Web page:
Discussion

Based on stable psoriasis-like pathological changes induced by IMQ, mice were sensitized and challenged with DNFB and FITC, which can induce the classic Th1 or Th2-type CHS. A total of six subgroups were established to control for the use of saline, vaseline and solvent in the treatments. Through the detection of alterations in morphology, histopathology and cytokines in ear tissues, it was determined that the Th1 or Th2-type CHS mice combined with IMQ-induced psoriasis-like inflammation had a comparable degree of ear inflammation. In the two compound mouse models, CHS was induced by DNFB or FITC and still maintained the inherent inflammatory characteristics. High mRNA expression levels of the Th1 cytokine IFN-γ and low mRNA levels of the Th2 cytokine IL-4 were detected in the ears of mice from the combined Th1-type CHS and IMQ-induced psoriasis-like inflammation group. The high mRNA level of IL-4 and low mRNA level of IFN-γ were detected in the ears of mice from the combined Th2-type CHS and IMQ-induced psoriasis-like inflammation group. Back skin of the mice also exhibited psoriasis-like inflammation. The histological examination detected epidermal thickening and the infiltration of inflammatory cells in the derma. These results indicate that the clinical and pathological features of psoriasis and allergic contact dermatitis were successfully simulated in the same mouse.

Th17 cells are a novel subset of T helper cells, mainly producing IL-17 and IL-22 (20). Th17 cells are not only responsible for the development of autoimmune diseases but also participate in the pathogenesis of allergic diseases (19,20,27). Previous studies have demonstrated that Th1 cytokines were pathogenic in the development of psoriasis, while Th2 cytokines were protective (2831). Additionally, studies have indicated that psoriasis is more inclined to be mediated by Th17 than Th1 (7,32). Th17 and the IL-23/IL-17 axis are important for the pro-inflammatory response by coordinating various inflammatory mediators, including IL-6 and TNF-α (33,34). A previous study reported that IL-17A induced Th2 inflammation in acute disease, and Th2 differentiation from naive T cells was promoted in vitro by the addition of IL-17A (14). The present study indicated that the mice with combined Th2-type CHS and IMQ-induced psoriasis-like inflammation had marked ear inflammation, histological changes, increased intra- and inter-cellular edema, and greater infiltration of inflammatory cells compared with mice with Th2-type CHS. This may be due to Th2-type CHS being exacerbated in the Th17 inflammatory microenvironment presented by IMQ-induced psoriasis-like inflammation.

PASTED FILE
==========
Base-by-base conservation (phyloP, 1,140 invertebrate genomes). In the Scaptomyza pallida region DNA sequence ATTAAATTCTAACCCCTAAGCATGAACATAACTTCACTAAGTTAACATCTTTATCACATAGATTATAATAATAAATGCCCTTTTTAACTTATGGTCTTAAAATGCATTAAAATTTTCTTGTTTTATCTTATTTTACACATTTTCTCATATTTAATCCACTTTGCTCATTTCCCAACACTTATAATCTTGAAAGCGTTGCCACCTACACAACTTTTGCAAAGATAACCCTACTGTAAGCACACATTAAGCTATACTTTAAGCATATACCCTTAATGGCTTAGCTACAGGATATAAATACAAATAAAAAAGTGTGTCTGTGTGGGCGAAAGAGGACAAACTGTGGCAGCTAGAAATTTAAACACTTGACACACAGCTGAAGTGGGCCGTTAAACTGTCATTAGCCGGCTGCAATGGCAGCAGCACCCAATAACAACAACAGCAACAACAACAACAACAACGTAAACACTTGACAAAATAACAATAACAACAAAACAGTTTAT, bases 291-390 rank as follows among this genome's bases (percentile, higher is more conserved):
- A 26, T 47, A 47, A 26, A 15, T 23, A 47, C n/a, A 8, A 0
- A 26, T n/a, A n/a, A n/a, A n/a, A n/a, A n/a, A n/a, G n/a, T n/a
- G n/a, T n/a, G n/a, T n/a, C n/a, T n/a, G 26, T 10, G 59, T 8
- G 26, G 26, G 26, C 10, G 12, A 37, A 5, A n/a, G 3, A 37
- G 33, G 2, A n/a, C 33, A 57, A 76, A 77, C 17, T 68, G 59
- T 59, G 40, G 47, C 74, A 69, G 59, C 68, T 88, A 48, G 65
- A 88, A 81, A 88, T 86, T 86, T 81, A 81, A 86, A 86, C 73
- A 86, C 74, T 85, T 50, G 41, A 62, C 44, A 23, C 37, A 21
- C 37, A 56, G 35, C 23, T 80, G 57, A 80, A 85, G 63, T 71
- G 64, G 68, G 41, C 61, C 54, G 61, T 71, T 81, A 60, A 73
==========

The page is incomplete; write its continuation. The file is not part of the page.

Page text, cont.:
Previous studies have confirmed that IL-4 is protective in psoriasis, and participates in the negative regulation of Th17 cells (28,35). Therefore, it was hypothesized that Th2-type CHS may relieve psoriasis-like inflammation. By contrast, the results of the present study indicate that Th2 CHS exacerbated the psoriasis-like inflammation induced by IMQ. Although IL-4 participates in the downregulation of Th17, and inhibits the differentiation of Th17 cells, it has also been determined that Th17 cells may develop despite robust Th2 responses (20). The current study determined that the psoriasis-like inflammation was more serious in the mice treated with IMQ combined with Th2-type CHS when compared with mice treated with IMQ + saline. Following sensitization with FITC in the abdomen, the IMQ-treated skin exhibited sustained inflammatory responses and high scores, which demonstrated the deteriorating effect of Th2-type CHS on psoriasis-like inflammation initiated from the sensitization phase. The histological examination indicated that the mice treated with IMQ combined with Th2-type CHS presented thicker epidermis and high infiltration of inflammatory cells compared with mice treated with IMQ + saline, which indicated the persistence and amplification of the psoriasis-like inflammation. High mRNA levels of the Th17 transcription factor, RORγt, and the associated cytokines, IL-17, IL-22, IL-23 and TNF-α, were detected in the psoriasis-like skin lesions. High levels of IL-17 and IL-22 were detected in the serum. However, no obvious changes in mRNA levels of Th1 cell transcription factors, T-bet and IFN-γ, were observed. This confirmed that the IL-23/IL-17 axis of IMQ-induced psoriatic inflammation was activated by combining with Th2-type CHS, resulting in the exacerbation and amplification of the psoriasis-like inflammation. In a previous study, high levels of thymic stromal lymphopoietin (TSLP), a Th2-polarization cytokine, were detected in the skin lesions of psoriasis patients. TSLP was identified to act synergistically with CD40L and aggravate psoriasis via the promotion of the production of IL-23 (36). Therefore, it is possible that the Th2-associated allergic inflammatory response and psoriasis are not antagonistic. On the contrary, a certain degree of synergistic relationship is observed between Th17 and the IL-23/IL-17 axis; however, the mechanisms remain to be elucidated.